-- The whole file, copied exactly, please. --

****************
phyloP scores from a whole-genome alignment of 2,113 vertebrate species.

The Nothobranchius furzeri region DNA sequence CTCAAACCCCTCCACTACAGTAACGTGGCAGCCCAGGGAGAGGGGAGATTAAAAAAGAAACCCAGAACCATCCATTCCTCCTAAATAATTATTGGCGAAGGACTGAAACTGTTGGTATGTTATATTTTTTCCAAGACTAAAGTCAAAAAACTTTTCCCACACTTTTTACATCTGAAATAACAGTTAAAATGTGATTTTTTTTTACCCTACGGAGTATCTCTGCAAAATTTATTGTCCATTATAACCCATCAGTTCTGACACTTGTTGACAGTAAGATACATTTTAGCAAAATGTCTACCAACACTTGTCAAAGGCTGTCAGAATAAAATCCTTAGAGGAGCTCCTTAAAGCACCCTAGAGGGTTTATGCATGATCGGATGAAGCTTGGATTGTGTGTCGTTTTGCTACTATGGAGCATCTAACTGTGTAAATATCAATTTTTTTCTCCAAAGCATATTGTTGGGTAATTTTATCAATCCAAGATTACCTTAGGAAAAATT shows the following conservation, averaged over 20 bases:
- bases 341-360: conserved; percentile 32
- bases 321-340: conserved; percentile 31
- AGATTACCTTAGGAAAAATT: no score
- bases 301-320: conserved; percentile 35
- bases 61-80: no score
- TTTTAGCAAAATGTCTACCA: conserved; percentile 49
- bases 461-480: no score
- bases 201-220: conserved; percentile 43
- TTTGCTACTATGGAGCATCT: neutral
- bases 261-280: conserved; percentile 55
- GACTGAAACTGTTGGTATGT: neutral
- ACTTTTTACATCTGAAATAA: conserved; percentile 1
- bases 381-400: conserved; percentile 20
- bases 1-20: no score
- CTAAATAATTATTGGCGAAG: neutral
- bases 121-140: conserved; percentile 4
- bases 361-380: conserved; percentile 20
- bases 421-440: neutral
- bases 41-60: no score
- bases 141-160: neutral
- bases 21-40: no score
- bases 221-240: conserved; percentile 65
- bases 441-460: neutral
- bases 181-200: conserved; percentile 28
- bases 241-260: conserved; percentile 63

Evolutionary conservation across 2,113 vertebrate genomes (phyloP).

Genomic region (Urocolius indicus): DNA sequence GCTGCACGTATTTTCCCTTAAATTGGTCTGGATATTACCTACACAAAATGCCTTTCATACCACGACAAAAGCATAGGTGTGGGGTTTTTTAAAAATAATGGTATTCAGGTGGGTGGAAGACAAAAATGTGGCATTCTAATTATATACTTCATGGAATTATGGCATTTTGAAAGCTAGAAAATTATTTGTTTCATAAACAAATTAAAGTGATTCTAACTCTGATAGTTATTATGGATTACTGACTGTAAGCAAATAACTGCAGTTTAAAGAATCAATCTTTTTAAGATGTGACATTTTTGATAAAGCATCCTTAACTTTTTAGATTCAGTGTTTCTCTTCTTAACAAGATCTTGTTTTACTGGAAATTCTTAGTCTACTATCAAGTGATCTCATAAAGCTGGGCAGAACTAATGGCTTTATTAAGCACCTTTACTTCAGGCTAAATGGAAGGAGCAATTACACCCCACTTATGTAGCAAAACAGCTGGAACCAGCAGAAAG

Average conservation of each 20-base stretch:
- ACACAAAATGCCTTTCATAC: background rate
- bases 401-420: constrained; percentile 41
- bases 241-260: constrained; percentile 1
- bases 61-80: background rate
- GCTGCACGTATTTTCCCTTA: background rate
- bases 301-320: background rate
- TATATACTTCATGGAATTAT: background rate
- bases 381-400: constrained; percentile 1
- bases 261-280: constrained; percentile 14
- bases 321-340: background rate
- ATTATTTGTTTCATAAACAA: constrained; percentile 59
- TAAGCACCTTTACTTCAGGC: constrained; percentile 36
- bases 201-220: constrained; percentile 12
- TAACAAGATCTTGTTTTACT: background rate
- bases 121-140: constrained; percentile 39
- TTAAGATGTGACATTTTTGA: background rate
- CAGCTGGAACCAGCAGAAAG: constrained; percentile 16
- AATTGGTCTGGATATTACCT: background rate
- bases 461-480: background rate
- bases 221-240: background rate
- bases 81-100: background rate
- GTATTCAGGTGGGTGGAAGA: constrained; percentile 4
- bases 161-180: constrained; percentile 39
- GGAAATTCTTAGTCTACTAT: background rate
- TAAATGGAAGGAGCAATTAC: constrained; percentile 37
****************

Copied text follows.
phyloP scores from a whole-genome alignment of 2,113 vertebrate species.

The Nothobranchius furzeri region DNA sequence CTCAAACCCCTCCACTACAGTAACGTGGCAGCCCAGGGAGAGGGGAGATTAAAAAAGAAACCCAGAACCATCCATTCCTCCTAAATAATTATTGGCGAAGGACTGAAACTGTTGGTATGTTATATTTTTTCCAAGACTAAAGTCAAAAAACTTTTCCCACACTTTTTACATCTGAAATAACAGTTAAAATGTGATTTTTTTTTACCCTACGGAGTATCTCTGCAAAATTTATTGTCCATTATAACCCATCAGTTCTGACACTTGTTGACAGTAAGATACATTTTAGCAAAATGTCTACCAACACTTGTCAAAGGCTGTCAGAATAAAATCCTTAGAGGAGCTCCTTAAAGCACCCTAGAGGGTTTATGCATGATCGGATGAAGCTTGGATTGTGTGTCGTTTTGCTACTATGGAGCATCTAACTGTGTAAATATCAATTTTTTTCTCCAAAGCATATTGTTGGGTAATTTTATCAATCCAAGATTACCTTAGGAAAAATT shows the following conservation, averaged over 20 bases:
- bases 341-360: conserved; percentile 32
- bases 321-340: conserved; percentile 31
- AGATTACCTTAGGAAAAATT: no score
- bases 301-320: conserved; percentile 35
- bases 61-80: no score
- TTTTAGCAAAATGTCTACCA: conserved; percentile 49
- bases 461-480: no score
- bases 201-220: conserved; percentile 43
- TTTGCTACTATGGAGCATCT: neutral
- bases 261-280: conserved; percentile 55
- GACTGAAACTGTTGGTATGT: neutral
- ACTTTTTACATCTGAAATAA: conserved; percentile 1
- bases 381-400: conserved; percentile 20
- bases 1-20: no score
- CTAAATAATTATTGGCGAAG: neutral
- bases 121-140: conserved; percentile 4
- bases 361-380: conserved; percentile 20
- bases 421-440: neutral
- bases 41-60: no score
- bases 141-160: neutral
- bases 21-40: no score
- bases 221-240: conserved; percentile 65
- bases 441-460: neutral
- bases 181-200: conserved; percentile 28
- bases 241-260: conserved; percentile 63

Evolutionary conservation across 2,113 vertebrate genomes (phyloP).

Genomic region (Urocolius indicus): DNA sequence GCTGCACGTATTTTCCCTTAAATTGGTCTGGATATTACCTACACAAAATGCCTTTCATACCACGACAAAAGCATAGGTGTGGGGTTTTTTAAAAATAATGGTATTCAGGTGGGTGGAAGACAAAAATGTGGCATTCTAATTATATACTTCATGGAATTATGGCATTTTGAAAGCTAGAAAATTATTTGTTTCATAAACAAATTAAAGTGATTCTAACTCTGATAGTTATTATGGATTACTGACTGTAAGCAAATAACTGCAGTTTAAAGAATCAATCTTTTTAAGATGTGACATTTTTGATAAAGCATCCTTAACTTTTTAGATTCAGTGTTTCTCTTCTTAACAAGATCTTGTTTTACTGGAAATTCTTAGTCTACTATCAAGTGATCTCATAAAGCTGGGCAGAACTAATGGCTTTATTAAGCACCTTTACTTCAGGCTAAATGGAAGGAGCAATTACACCCCACTTATGTAGCAAAACAGCTGGAACCAGCAGAAAG

Average conservation of each 20-base stretch:
- ACACAAAATGCCTTTCATAC: background rate
- bases 401-420: constrained; percentile 41
- bases 241-260: constrained; percentile 1
- bases 61-80: background rate
- GCTGCACGTATTTTCCCTTA: background rate
- bases 301-320: background rate
- TATATACTTCATGGAATTAT: background rate
- bases 381-400: constrained; percentile 1
- bases 261-280: constrained; percentile 14
- bases 321-340: background rate
- ATTATTTGTTTCATAAACAA: constrained; percentile 59
- TAAGCACCTTTACTTCAGGC: constrained; percentile 36
- bases 201-220: constrained; percentile 12
- TAACAAGATCTTGTTTTACT: background rate
- bases 121-140: constrained; percentile 39
- TTAAGATGTGACATTTTTGA: background rate
- CAGCTGGAACCAGCAGAAAG: constrained; percentile 16
- AATTGGTCTGGATATTACCT: background rate
- bases 461-480: background rate
- bases 221-240: background rate
- bases 81-100: background rate
- GTATTCAGGTGGGTGGAAGA: constrained; percentile 4
- bases 161-180: constrained; percentile 39
- GGAAATTCTTAGTCTACTAT: background rate
- TAAATGGAAGGAGCAATTAC: constrained; percentile 37